Lecture #1

  CURMUDGEON GENERAL'S WARNING. These "slides" represent highlights from lecture and are neither complete nor meant to replace lecture. It is advised not to use these as a reliable means to replace missed lecture material. Do so at risk to healthy academic performance in 09-105.
Lecture Outline History

The first 2000 years

Stoichiometry Laws

Conservation of Mass

Law of Definite Proportions

Law of Multiple Proportions

Law of Combining Volumes

Avogadro's Law

A quick history of the development of chemistry as a science starts in ~-400 BC.
Measurements led to one of the important early laws of chemistry, the Law of Conservation of Mass. The text, p. 17, expresses this as in every chemical operation "mass is neither created nor destroyed."
Some chemical discoveries in the early 1800s.
Experimental measurements led to the second important early observation, the Law of Definite Proportions. The text, p. 17, expresses this Law as "a given compound always contains exactly the same proportion of elements by mass."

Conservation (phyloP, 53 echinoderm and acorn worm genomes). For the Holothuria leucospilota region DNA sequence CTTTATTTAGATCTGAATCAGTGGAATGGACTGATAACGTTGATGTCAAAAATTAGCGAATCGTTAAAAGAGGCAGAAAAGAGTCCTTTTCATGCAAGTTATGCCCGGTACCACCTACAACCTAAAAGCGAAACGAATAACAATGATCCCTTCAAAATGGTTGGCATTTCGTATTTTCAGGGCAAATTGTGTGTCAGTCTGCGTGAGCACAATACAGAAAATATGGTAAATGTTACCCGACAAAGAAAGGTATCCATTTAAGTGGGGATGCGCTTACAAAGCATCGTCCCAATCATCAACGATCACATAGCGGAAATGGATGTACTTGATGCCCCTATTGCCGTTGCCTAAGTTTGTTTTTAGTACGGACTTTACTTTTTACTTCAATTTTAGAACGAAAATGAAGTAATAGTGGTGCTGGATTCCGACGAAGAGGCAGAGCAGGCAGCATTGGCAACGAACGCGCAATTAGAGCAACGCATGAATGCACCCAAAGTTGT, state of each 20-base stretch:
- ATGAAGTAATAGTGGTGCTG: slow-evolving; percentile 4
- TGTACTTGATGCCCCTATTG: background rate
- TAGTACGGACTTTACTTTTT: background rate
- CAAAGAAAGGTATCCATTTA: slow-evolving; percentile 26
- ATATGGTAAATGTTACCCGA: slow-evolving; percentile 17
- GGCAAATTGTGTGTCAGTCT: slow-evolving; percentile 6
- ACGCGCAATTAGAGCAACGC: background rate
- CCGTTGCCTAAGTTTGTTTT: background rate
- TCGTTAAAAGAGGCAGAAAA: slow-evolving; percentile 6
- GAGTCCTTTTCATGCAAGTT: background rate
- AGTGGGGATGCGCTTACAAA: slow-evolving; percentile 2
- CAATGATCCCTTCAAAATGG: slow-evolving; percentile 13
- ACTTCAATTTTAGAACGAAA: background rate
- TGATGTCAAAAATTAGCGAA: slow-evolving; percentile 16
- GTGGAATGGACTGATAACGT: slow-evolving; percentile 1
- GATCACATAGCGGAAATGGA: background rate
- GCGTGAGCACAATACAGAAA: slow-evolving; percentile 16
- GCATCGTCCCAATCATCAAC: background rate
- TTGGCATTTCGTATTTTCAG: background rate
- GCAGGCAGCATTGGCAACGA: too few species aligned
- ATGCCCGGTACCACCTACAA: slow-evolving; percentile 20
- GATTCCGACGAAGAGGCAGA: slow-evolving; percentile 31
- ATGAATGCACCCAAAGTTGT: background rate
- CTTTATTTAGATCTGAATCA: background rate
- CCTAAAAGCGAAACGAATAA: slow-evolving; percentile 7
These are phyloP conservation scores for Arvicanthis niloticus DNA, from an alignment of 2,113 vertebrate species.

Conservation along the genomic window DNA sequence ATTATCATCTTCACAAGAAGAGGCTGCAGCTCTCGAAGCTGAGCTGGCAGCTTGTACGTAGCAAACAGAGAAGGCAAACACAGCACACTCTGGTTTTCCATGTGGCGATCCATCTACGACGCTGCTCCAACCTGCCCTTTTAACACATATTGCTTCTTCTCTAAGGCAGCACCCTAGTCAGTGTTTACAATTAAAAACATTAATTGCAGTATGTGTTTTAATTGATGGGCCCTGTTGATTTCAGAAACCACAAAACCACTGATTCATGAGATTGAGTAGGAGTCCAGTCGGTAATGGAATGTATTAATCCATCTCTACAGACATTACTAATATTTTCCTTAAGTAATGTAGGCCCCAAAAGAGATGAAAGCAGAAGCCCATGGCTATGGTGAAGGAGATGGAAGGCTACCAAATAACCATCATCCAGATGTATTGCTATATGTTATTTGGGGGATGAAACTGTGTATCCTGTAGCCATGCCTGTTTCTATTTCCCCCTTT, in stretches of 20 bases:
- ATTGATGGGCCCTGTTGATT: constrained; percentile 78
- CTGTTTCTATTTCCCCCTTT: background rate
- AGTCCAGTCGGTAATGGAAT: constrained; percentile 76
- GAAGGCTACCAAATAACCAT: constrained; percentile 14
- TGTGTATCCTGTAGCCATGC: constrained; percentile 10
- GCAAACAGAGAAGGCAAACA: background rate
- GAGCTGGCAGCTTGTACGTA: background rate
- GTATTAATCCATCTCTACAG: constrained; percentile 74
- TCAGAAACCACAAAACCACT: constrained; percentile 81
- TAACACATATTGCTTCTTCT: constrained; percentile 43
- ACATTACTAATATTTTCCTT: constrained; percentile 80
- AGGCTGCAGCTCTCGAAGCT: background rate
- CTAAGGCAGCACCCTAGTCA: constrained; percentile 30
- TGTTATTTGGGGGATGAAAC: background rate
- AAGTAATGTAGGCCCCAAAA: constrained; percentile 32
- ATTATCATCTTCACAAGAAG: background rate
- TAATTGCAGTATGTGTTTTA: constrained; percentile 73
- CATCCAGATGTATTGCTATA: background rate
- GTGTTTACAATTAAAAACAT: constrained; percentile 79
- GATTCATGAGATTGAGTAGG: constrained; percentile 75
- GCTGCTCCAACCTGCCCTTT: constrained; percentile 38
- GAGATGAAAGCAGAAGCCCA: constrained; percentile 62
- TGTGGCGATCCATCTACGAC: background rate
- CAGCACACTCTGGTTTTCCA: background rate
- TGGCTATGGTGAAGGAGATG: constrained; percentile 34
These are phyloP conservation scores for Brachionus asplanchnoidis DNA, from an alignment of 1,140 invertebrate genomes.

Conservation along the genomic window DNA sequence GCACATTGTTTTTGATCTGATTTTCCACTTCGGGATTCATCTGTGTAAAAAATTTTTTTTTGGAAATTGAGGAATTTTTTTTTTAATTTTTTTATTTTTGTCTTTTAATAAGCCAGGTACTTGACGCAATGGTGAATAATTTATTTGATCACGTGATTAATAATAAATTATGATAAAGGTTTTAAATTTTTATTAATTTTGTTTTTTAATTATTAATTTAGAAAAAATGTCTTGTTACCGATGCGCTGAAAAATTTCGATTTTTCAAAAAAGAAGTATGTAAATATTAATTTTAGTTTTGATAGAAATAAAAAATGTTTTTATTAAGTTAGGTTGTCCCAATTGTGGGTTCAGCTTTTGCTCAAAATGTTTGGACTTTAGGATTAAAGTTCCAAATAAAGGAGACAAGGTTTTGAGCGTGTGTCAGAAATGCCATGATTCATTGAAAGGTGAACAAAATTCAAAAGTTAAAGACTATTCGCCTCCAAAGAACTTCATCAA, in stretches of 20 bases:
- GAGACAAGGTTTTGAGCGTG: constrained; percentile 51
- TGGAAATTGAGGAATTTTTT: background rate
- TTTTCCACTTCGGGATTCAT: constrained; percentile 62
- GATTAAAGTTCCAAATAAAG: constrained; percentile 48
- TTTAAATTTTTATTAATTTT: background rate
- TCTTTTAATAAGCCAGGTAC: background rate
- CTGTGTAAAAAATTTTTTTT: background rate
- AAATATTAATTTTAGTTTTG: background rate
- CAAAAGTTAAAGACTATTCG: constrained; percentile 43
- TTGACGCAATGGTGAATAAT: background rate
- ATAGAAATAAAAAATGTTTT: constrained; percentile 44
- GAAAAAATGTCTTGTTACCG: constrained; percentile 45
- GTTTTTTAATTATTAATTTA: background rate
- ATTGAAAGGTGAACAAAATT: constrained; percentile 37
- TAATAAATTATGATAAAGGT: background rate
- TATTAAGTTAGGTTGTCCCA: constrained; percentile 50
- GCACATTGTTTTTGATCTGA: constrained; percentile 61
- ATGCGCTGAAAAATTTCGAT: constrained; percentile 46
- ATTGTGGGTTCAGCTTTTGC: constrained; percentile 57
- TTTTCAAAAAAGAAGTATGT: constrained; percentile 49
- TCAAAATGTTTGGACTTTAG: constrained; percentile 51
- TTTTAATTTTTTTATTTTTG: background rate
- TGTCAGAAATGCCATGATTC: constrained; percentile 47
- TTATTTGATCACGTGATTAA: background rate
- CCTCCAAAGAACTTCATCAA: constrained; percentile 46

John Dalton observed a pattern in results of chemical analysis on compounds (substances made from two or more elements) made from the same elements. For example, carbon and oxygen can produce carbon dioxide and carbon monoxide. From analyses of their composition by weight and similar analyses on other sets of compounds, he produced the "Law of Multiple Proportions". On p. 18, it reads as "When two elements form a series of compounds, the rations of the masses of the second element that combine with 1 gram of the first element can always be reduced to small whole numbers."
This is a numerical illustration (not done during lecture) of Dalton's Law of Multiple Proportions showing how "small whole numbers" emerge.
John Dalton and his 1803 Theory of Atomic Theory of Matter. The last postulate is referred to as the "Postulate of Simplicity."
Dalton's Theory has some crucial faults.
 The French scientist, Gay-Lussac, studied reactions of gases all at the same temperature and pressure and noted a pattern involving the gas volumes.  
Gay-Lussac's study of combining volumes of gases provides a clue
Avogadro accepts the significance of Gay-Lussac's experiments and hypothesizes some significant ideas.